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The Freight Signal Priority Trial is a new idea currently being implemented by the Australian authorities. The system was introduced in Sydney. It connects trucks with traffic signals to extend green light timing. The solution will not only reduce traffic jams in the city but also facilitate the driving.

The idea was implemented thanks to the government’s cooperation with the Australian technology company Codha Wireless. The company uses the Cooperative Intelligent Transport System technology, which allows the car to „communicate” with the road infrastructure. The system covers about 100 traffic lights located at the most crowded intersections in Sydney, and about 110 trucks will be equipped with a special wireless transmitter.

We need to be able to use the technology to make the most of our roads” – explains Melinda Pavey, the Australian Minister of Transport of New South Wales.

The system was introduced for a three-month trial period.

Vehicle notifies the traffic signal

The operation of the entire system is very simple. When the truck approaches the intersection, the transmitter sends a signal which is detected by the traffic signals. Green light timing is extended to allow the vehicle to cross the intersection.  It is worth noting that during the test period of the system, trucks have the priority on the main intersections.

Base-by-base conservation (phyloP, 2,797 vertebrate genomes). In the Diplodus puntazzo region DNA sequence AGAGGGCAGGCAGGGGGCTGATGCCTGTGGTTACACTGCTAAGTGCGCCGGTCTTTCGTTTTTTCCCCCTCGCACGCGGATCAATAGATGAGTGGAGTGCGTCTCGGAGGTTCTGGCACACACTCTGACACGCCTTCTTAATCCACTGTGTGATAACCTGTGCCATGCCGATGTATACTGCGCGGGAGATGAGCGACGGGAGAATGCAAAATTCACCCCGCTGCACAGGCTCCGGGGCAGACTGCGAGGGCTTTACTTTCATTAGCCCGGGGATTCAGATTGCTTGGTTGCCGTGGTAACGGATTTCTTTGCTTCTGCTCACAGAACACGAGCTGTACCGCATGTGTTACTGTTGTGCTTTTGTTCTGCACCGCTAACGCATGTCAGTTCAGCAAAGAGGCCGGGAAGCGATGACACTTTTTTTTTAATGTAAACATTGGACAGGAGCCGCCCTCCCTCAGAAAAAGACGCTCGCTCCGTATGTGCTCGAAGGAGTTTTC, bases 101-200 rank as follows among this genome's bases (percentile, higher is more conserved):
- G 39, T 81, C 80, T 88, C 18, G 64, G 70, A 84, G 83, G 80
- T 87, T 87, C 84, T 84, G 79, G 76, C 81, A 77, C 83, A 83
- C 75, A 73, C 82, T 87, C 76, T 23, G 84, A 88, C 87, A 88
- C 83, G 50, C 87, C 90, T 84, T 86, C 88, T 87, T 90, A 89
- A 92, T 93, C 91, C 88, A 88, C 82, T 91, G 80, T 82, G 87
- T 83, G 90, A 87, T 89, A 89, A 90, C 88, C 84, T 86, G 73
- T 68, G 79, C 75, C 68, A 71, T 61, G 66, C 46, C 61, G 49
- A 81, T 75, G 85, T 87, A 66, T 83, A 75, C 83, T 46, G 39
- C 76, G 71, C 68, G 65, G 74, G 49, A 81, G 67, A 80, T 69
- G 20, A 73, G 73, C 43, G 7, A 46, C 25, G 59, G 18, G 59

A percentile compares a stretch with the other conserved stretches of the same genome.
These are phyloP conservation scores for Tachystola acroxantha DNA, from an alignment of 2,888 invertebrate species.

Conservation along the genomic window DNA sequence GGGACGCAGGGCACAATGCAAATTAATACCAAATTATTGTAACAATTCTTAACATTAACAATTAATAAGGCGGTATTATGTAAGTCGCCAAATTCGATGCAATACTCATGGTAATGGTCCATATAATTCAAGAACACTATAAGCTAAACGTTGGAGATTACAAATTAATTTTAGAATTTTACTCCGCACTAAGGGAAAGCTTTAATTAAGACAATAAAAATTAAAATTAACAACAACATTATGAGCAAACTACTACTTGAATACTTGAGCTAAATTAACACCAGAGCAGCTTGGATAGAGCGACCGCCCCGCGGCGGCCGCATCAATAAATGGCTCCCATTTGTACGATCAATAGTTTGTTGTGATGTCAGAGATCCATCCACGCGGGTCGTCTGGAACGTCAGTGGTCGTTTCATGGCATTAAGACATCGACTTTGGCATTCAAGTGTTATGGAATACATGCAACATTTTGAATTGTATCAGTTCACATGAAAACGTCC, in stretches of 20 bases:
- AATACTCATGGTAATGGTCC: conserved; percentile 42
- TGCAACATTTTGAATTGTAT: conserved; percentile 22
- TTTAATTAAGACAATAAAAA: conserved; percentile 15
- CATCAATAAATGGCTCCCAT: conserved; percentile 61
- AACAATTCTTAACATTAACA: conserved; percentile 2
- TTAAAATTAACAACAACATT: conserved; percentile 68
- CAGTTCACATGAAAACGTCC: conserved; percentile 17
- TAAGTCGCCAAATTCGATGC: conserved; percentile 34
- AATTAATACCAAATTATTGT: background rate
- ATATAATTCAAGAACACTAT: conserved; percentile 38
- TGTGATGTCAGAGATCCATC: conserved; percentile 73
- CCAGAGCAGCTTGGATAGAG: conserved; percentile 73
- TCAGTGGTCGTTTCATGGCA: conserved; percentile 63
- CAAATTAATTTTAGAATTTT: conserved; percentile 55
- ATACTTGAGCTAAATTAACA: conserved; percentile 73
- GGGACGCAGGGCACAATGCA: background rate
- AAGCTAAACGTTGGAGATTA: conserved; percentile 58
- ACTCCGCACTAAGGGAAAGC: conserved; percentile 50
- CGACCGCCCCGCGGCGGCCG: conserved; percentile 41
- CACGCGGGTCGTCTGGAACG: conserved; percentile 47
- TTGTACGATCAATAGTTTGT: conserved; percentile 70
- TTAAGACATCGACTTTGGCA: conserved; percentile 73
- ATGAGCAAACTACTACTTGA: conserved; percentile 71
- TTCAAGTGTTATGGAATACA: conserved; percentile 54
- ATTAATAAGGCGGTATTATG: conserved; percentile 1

Heavy vehicles need a lot more time to stop at a red light and then re-enter the traffic. This can cause delays for all road users” – Pavey explains.

Fewer traffic jams, more savings

The system was introduced to reduce congestion on the most important communication routes leading through the periphery or the very center of Sydney. In addition, the authorities say that it will increase the safety of drivers and reduce emissions.

It is estimated that about 270 thousand trucks travel through Sydney every day. The traffic jams they cause cost the country nearly 5 billion dollars a year. According to the government’s announcement, if the trial period brings the expected results, the system will also cover privileged vehicles and buses.

Photo: Youtube/Transport For NSW

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